Had I seen someone wearing this shirt any time in the last 30 years I think a fair statement for me to make would be "Yep, some day I will be writing a description for that t-shirt." Saying that I am deeply and creatively weird is a bit of an understatement. I think this might be an opportunity to talk about some of the stranger art I created while getting my otherwise worthless degree in studio art.
One time a couple friends of mine did a project where they took a car and white trashed it up. In order to get it into the gallery they were required to remove the engine, transmission, and most of the other moving part. When they finished they were stuck with a completely worthless hunk of metal that no one, not even those wrecker places, would take without an engine. I came up with an idea and spent weeks with a welding torch, cutting the entire car into spiral chunks, which I welded into a huge spiral cut car. It was fun and cool, but the weirdest part was what to do with the damn thing when I was done with the project. I had received an ultimatum from the head of the ceramics department (who we universally called Krusty the Clown for obvious reasons) to remove the wreckage from his in front of his biggest kiln. God forbid I should slow down the production of novelty bongs his students were to a man (and woman) dedicated to.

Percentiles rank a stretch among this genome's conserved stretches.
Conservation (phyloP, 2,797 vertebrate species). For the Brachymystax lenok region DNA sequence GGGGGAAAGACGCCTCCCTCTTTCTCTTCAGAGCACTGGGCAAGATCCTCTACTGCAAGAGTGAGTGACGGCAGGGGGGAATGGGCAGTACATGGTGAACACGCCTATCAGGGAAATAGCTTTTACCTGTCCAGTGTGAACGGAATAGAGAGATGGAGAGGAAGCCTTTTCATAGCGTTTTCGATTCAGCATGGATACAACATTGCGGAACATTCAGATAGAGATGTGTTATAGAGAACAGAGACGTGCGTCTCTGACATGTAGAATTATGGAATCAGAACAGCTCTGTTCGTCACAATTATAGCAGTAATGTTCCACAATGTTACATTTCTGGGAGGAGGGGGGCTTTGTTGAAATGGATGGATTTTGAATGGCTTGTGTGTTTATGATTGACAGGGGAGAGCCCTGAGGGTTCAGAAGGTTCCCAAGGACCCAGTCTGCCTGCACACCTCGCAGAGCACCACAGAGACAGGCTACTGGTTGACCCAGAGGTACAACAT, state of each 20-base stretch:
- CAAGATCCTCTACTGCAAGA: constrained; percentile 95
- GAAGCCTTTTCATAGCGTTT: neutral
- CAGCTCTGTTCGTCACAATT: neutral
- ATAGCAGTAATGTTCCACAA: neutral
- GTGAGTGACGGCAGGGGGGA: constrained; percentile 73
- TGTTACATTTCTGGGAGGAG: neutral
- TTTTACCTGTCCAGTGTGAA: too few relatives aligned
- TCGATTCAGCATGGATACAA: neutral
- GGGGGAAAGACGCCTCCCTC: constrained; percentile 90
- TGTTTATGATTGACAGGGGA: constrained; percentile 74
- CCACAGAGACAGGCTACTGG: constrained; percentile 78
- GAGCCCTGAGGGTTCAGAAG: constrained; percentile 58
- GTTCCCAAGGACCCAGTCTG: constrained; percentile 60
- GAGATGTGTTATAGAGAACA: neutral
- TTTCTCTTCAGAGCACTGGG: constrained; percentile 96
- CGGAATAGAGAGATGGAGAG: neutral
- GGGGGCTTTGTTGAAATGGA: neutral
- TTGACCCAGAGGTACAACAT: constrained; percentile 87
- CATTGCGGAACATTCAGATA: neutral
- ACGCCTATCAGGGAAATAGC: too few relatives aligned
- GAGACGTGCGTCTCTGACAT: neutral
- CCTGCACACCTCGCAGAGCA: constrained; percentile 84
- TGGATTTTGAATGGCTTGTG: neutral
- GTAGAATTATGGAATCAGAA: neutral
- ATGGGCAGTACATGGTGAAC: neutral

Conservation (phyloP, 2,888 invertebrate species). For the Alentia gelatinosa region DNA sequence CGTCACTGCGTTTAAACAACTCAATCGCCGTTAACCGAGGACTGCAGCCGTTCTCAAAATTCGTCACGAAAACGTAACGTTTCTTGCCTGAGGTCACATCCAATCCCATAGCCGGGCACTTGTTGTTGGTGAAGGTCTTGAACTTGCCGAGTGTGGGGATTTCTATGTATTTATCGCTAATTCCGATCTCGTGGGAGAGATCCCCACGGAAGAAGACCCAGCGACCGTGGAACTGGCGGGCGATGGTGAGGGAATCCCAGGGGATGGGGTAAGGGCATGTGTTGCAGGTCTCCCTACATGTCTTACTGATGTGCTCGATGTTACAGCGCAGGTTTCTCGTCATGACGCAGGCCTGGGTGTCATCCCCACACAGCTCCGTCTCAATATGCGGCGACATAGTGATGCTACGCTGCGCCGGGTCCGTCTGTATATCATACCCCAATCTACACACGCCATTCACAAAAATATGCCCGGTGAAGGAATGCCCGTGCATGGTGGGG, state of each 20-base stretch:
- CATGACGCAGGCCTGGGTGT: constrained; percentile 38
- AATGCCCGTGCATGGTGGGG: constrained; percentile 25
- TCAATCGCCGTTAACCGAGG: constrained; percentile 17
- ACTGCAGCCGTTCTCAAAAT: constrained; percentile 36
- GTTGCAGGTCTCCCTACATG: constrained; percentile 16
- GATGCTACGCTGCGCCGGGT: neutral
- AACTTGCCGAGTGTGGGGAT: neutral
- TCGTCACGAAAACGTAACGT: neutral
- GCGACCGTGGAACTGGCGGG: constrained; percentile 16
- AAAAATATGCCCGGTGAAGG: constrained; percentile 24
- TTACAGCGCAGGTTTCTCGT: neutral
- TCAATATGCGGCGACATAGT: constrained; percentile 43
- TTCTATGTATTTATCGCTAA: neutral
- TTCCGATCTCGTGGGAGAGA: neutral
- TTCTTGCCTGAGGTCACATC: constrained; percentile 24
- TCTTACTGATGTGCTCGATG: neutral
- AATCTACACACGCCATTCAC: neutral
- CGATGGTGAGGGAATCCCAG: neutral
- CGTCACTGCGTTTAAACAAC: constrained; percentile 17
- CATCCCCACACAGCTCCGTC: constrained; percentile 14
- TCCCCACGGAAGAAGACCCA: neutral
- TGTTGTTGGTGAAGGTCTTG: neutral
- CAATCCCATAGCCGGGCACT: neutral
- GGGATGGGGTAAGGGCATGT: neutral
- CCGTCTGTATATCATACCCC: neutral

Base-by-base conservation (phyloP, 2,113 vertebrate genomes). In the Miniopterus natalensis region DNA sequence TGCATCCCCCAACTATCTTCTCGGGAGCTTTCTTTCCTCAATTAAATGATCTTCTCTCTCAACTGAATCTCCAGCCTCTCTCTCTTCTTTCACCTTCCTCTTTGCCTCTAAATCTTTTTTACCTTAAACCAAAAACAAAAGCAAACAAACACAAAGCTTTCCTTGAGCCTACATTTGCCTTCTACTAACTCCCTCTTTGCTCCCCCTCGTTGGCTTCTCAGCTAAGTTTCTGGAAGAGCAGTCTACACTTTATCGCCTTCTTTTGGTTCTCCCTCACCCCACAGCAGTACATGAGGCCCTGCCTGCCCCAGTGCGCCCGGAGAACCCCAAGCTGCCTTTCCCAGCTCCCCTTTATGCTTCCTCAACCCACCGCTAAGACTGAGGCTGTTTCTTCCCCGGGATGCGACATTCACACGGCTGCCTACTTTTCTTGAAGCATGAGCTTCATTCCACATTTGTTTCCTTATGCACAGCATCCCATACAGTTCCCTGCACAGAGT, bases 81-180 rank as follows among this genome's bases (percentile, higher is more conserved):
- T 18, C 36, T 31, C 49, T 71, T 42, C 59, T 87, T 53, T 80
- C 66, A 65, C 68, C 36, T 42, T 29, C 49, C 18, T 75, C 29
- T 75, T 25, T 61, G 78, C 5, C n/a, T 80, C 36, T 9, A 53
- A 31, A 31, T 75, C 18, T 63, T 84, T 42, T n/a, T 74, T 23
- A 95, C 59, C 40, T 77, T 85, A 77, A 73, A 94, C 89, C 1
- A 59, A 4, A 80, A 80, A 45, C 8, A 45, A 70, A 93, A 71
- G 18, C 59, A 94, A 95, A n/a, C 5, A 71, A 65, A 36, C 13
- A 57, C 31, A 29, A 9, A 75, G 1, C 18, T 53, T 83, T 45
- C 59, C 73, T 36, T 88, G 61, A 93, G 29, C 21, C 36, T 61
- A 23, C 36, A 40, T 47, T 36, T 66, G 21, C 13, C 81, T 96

Anyway, I was now burdened with having to get rid of this thing and having it be even more unpopular with local junk dealers. However, if there is one thing extreme poverty does if you, is it sharpens your resourcefulness to a razors edge. I busted out the cutting torch and broke it up into three foot chunks, which I deposited into dumpsters across campus. Thank you, UC Irvine Facilities Management.
Not the most creative project. My best show was the wooden gun deal. I made wooden replicas of dozens of assault rifles, machine guns, pistols, and shot guns which I hung from monofilament (fishing) line from the ceiling, making for a surreal gun experience. It was actually pretty cool and one of the few projects I did that was universally well received. I later showed the pieces in a gallery and sold them to some gun dealer in Texas. I made $2600, which sounded like a lot until I remembered that I had spent about eight months of my life on it. Of course I spent five years of my life getting a fancy piece of paper that did nothing for me, so go figure.
I did another one where I took a welcome mat and covered it with nails, making it an unwelcome mat. That was fun.
I think I am doing better these days with my creative side doing my own t-shirt designs. Check out the NerdKungFu originals. I am going to cut this one short and maybe get a couple more done tonight. I don't know if I need to write a novel for each shirt.
June 21st, 2011
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